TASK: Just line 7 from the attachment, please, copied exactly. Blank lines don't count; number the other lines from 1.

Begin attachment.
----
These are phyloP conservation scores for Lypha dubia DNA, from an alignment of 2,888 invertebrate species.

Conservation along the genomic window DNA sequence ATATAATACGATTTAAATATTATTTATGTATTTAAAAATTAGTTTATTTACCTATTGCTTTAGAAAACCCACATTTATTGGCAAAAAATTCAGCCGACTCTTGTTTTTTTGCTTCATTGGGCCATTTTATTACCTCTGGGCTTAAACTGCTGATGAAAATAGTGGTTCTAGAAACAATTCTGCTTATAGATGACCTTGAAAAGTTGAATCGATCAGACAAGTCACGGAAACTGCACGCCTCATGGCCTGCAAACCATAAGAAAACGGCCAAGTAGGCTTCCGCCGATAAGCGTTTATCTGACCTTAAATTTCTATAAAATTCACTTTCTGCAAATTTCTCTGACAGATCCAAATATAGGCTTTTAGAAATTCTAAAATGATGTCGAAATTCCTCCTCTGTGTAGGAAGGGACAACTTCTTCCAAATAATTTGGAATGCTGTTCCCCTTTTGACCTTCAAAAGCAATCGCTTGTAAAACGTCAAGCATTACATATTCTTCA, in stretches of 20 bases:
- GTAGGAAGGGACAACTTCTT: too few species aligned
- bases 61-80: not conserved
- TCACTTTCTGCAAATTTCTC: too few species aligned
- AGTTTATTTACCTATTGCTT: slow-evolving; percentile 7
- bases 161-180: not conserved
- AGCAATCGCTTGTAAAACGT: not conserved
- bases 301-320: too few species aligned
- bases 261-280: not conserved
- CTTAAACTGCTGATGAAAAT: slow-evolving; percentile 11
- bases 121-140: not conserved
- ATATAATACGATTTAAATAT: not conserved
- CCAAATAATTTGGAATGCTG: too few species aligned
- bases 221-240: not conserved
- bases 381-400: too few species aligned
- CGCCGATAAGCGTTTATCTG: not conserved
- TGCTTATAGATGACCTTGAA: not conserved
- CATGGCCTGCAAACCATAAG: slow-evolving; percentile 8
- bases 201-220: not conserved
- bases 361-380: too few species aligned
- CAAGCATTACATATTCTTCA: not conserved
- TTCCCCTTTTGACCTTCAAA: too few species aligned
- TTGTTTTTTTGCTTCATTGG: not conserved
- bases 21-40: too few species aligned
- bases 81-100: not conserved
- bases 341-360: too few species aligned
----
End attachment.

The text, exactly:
- bases 161-180: not conserved